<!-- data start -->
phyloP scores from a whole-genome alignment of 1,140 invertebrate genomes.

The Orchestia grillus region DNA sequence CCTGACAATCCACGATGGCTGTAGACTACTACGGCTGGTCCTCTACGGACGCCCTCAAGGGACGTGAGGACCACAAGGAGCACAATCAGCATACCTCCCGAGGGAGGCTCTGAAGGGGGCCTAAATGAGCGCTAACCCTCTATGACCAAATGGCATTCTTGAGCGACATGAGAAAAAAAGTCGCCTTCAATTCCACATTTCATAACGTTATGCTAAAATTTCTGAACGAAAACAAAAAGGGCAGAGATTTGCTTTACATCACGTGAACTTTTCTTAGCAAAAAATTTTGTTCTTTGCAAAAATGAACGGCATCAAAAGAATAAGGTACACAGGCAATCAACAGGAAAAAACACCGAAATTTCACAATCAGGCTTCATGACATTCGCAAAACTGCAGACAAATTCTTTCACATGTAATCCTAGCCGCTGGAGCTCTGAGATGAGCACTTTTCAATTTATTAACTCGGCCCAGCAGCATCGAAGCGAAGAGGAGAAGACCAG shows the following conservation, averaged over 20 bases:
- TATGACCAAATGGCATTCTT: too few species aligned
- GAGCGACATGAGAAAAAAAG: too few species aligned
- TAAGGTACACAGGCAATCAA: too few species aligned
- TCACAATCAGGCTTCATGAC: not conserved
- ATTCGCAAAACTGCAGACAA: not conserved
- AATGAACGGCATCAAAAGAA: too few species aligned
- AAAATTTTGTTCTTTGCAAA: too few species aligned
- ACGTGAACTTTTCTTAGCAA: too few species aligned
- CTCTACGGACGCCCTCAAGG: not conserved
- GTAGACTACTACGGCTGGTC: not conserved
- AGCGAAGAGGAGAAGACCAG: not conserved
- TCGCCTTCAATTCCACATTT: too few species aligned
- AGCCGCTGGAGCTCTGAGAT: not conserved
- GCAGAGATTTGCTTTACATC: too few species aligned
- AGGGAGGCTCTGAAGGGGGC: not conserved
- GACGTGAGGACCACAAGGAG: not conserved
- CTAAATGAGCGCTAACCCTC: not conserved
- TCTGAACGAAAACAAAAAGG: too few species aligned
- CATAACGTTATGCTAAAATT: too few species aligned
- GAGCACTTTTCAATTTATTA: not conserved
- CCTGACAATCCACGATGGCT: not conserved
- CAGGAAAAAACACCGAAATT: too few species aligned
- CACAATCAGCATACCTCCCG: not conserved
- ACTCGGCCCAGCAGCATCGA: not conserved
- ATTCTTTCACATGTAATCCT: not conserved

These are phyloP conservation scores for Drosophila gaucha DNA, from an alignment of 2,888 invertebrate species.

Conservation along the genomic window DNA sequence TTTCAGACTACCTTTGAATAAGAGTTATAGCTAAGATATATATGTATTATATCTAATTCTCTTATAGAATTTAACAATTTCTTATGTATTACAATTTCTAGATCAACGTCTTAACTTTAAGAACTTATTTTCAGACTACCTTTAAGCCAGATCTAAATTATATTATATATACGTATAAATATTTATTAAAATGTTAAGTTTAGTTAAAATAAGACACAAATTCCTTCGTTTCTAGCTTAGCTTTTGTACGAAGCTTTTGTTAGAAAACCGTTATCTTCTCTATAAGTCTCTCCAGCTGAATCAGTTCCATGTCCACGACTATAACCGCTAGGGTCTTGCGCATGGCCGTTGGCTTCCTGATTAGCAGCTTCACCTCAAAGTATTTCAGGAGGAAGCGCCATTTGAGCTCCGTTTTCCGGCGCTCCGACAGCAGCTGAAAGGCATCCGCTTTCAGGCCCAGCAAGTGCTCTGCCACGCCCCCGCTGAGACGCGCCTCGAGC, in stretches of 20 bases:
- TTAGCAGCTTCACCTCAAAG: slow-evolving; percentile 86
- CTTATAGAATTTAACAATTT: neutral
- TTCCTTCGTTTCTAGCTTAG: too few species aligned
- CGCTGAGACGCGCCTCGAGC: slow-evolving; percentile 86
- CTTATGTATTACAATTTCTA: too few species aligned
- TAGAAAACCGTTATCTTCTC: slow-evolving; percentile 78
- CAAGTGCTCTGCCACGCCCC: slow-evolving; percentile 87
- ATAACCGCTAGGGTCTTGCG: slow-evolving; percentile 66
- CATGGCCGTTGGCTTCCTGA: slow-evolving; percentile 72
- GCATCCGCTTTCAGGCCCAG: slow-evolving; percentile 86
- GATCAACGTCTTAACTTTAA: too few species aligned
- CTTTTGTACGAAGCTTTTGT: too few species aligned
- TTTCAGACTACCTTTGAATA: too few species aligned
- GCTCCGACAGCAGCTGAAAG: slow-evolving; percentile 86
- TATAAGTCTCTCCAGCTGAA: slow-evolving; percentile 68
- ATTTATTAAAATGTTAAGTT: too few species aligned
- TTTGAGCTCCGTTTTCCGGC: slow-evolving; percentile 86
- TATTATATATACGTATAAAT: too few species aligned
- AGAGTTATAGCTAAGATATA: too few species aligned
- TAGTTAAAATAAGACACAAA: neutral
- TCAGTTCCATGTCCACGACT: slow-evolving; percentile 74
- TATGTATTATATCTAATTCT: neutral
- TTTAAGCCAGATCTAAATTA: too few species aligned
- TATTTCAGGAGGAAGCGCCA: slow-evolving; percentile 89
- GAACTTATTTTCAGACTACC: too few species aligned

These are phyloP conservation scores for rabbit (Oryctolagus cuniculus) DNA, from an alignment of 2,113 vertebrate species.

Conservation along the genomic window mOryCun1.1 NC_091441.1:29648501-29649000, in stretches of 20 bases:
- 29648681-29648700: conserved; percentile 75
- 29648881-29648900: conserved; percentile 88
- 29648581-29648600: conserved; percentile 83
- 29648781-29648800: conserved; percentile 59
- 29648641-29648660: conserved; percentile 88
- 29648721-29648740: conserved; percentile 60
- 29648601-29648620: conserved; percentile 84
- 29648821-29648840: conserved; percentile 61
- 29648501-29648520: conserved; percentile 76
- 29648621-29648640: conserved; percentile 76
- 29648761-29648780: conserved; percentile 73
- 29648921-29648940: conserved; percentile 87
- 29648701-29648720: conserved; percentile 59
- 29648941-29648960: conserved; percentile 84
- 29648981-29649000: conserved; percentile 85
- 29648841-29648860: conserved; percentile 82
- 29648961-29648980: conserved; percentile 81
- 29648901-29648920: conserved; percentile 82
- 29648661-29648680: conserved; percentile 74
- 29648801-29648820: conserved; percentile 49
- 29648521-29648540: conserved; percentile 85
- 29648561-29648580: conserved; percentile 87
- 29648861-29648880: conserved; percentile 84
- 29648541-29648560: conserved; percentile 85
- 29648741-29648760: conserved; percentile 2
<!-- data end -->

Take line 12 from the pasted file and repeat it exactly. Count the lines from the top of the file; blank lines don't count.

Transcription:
- GTAGACTACTACGGCTGGTC: not conserved